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Making Sense of the War in Ukraine

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“Making Sense of the War in Ukraine” ties together critical pieces of background on the current crisis and raises questions that call for our immediate attention. Guests Alex Gendler, Ramon Mejía, and Jerry Harris touch on the pattern of post-Soviet Russian imperialism; the real strength of the far right in Ukraine and Russia; the links between militarism and the fossil-fuel economy, and how we can build solidarity without militarism. Internationalism needs to be built on ongoing relationships with people around the world impacted by militarism, they suggested, and can be tied to the global fight against authoritarianism. Tobita Chow, director of Justice is Global and member of the Convergence editorial board member, moderated.  


Guests

Alex Gendler

Alex Gendler is a Soviet Ukrainian-born, Brooklyn-based freelance writer and editor specializing in political theory, history, and internet culture - subjects he’s also talked about as a guest on podcasts like Parallax ViewsZero Squared, and The Antifada. He has written features for American AffairsNO Recess! magazine, and The Record.

Jerry Harris

Jerry Harris is National Secretary of the Global Studies Association of North America, and a member of the international executive board of the Network for Critical Studies of Global Capitalism. He contributes frequently to Race & Class (London), Science & Society (New York), and International Critical Thought (Bejing). For 15 years, he did labor organizing at oil refineries (Long Beach), a tobacco factory (Louisville), and US Steel (Chicago) before teaching at DeVry University and heading the faculty association.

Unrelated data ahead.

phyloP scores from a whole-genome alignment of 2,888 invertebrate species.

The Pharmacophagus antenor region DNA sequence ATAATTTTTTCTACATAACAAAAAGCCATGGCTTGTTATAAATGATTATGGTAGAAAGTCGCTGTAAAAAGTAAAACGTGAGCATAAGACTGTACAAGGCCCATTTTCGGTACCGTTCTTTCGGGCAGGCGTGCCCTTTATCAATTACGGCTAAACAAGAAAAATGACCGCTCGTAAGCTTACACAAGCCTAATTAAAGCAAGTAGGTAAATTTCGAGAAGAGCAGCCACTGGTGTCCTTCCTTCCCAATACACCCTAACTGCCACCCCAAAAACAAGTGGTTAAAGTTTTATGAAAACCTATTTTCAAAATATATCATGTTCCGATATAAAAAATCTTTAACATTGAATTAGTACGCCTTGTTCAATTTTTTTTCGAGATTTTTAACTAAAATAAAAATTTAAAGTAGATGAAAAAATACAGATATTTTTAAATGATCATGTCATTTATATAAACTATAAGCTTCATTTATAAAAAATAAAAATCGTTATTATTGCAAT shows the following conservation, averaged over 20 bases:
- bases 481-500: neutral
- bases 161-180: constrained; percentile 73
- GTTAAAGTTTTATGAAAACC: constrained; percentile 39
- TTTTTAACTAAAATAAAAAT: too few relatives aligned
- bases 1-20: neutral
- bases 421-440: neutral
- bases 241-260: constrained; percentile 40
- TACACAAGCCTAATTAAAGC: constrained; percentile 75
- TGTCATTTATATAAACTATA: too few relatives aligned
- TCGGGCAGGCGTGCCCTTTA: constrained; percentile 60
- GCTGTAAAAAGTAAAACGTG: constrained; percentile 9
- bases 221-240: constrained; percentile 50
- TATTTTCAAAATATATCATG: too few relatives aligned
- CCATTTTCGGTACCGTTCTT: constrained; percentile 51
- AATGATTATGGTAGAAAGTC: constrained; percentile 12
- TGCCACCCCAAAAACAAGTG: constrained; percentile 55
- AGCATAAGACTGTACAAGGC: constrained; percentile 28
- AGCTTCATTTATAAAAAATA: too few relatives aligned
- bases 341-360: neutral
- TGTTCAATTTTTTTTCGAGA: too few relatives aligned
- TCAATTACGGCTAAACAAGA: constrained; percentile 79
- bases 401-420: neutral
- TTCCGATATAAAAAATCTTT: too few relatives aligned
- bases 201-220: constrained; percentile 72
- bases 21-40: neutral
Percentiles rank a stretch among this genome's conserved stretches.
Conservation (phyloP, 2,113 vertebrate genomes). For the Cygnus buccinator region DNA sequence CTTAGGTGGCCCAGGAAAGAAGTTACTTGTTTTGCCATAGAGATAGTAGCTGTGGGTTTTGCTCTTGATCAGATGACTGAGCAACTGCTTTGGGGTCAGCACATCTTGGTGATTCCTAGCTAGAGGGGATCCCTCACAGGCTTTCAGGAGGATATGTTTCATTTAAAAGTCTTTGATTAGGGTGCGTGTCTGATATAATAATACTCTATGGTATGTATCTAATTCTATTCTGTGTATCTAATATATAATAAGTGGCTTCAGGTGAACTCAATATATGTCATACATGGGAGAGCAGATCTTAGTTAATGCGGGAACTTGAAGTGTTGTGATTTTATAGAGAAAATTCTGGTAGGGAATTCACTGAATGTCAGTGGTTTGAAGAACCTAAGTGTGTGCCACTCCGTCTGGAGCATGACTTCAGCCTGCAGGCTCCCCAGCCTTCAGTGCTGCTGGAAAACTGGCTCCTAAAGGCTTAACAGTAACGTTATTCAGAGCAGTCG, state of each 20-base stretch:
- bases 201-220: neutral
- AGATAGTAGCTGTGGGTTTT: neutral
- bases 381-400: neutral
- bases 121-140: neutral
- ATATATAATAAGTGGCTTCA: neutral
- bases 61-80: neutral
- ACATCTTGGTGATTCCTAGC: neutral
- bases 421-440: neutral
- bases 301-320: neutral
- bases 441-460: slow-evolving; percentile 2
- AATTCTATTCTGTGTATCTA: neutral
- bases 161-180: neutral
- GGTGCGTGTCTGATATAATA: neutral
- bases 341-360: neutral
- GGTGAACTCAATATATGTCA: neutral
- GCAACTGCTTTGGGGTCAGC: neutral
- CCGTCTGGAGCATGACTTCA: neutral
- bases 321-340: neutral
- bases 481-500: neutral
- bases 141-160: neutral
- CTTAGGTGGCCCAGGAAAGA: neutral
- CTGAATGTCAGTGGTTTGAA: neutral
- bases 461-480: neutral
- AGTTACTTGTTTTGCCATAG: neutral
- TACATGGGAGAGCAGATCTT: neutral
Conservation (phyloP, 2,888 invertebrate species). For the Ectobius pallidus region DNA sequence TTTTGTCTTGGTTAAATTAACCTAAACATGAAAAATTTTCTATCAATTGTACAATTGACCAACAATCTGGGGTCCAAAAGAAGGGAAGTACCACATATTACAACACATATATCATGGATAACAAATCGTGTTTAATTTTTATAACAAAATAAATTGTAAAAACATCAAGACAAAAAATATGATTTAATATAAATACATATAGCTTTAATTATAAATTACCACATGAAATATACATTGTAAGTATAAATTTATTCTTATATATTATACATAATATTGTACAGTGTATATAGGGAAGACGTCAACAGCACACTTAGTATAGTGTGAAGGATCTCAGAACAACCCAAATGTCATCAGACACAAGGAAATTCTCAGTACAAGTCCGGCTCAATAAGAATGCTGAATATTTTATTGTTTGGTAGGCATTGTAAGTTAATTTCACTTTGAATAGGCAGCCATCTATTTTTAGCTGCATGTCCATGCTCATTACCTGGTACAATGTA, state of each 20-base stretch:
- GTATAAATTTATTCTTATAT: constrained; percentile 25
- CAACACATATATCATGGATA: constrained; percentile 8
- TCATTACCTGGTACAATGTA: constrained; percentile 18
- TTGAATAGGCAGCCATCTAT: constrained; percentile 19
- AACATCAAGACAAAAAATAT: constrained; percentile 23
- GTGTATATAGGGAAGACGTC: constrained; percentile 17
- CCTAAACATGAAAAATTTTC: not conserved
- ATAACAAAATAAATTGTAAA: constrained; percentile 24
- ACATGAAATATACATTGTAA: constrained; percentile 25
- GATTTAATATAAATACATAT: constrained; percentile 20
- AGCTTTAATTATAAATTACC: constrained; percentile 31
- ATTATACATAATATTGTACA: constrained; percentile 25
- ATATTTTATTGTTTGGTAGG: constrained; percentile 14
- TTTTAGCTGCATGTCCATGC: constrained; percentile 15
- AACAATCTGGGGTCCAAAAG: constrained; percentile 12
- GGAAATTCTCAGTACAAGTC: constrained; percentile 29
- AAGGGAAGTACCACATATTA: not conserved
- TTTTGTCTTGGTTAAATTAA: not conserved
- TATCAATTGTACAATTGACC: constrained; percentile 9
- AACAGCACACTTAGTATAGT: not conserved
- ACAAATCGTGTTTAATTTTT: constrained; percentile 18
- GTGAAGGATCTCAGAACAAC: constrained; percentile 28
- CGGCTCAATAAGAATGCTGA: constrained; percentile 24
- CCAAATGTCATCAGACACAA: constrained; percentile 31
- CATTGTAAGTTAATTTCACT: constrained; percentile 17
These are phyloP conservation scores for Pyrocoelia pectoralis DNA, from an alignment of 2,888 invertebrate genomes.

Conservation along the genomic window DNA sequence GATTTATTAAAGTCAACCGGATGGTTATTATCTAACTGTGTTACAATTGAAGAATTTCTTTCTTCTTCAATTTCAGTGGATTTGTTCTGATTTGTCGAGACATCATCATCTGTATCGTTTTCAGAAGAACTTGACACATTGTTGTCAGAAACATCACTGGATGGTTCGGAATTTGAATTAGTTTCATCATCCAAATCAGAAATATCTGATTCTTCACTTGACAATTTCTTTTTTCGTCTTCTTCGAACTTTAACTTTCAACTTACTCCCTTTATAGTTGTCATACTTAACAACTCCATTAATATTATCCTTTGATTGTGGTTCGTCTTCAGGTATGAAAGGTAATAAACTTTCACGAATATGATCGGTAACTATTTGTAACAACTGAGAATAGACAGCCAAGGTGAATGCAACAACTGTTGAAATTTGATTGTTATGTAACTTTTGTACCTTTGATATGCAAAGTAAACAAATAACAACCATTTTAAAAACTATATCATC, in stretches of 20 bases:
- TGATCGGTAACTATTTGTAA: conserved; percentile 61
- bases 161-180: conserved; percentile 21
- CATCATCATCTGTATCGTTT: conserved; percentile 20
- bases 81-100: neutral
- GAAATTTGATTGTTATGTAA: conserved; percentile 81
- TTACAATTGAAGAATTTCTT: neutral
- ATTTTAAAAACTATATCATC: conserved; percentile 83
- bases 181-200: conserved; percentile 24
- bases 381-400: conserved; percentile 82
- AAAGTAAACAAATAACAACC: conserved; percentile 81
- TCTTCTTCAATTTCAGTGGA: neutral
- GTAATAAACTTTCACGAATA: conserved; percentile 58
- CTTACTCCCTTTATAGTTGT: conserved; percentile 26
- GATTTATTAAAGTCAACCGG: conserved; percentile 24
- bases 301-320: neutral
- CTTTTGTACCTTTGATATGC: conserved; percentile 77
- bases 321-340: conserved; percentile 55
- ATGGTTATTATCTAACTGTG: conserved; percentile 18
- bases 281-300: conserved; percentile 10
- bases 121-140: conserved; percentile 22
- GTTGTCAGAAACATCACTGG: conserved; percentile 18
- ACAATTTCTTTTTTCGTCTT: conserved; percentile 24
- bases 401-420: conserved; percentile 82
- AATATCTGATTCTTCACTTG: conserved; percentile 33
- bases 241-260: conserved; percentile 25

Ramon Mejía

Born and raised in Dallas, Texas, Mejía joined the US Marine Corps after high school in order to provide for his family. In 2003, he participated in the invasion of Iraq, and as a result, has committed himself to critically struggling against US militarism in its various forms. He has been involved in anti-war work since 2012, joining About Face: Veterans Against the War, an organization that he still belongs to, and then the Grassroots Global Justice Alliance. GGJ hopes to contribute an analysis of the relationship between militarism and the extractive economy and identify opportunities to consolidate our membership to build a stronger movement against militarism and towards transformative justice.


Tagged

Global militarism
International Solidarity

Referenced Organizations

Grassroots Global Justice Alliance

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